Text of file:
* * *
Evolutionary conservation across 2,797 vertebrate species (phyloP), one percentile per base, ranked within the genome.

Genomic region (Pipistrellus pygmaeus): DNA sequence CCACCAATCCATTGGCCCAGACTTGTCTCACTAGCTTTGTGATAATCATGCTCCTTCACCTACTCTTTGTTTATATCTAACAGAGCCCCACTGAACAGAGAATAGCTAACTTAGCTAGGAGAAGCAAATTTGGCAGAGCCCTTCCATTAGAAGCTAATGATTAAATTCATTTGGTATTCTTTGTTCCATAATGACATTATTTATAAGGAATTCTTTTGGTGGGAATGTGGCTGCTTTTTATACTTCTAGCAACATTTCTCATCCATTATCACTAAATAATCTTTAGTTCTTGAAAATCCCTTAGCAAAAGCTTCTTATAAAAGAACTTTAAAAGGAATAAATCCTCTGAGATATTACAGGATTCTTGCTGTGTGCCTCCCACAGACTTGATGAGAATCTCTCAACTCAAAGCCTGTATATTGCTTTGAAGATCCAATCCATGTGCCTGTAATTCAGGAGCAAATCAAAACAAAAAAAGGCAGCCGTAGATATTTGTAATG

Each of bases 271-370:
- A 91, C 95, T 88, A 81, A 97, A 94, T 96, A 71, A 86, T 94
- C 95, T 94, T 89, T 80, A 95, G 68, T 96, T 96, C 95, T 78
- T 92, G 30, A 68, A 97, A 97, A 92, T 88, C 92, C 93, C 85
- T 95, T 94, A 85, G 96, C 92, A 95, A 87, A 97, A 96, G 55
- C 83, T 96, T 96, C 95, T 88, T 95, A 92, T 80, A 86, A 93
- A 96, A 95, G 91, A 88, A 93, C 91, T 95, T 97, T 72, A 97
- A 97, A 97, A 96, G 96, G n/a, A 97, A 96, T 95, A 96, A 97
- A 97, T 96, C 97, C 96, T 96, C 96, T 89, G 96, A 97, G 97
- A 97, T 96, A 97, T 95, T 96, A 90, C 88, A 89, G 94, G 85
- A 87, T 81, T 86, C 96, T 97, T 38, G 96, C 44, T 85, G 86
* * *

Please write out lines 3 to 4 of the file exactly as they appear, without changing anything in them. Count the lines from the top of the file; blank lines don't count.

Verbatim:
Each of bases 271-370:
- A 91, C 95, T 88, A 81, A 97, A 94, T 96, A 71, A 86, T 94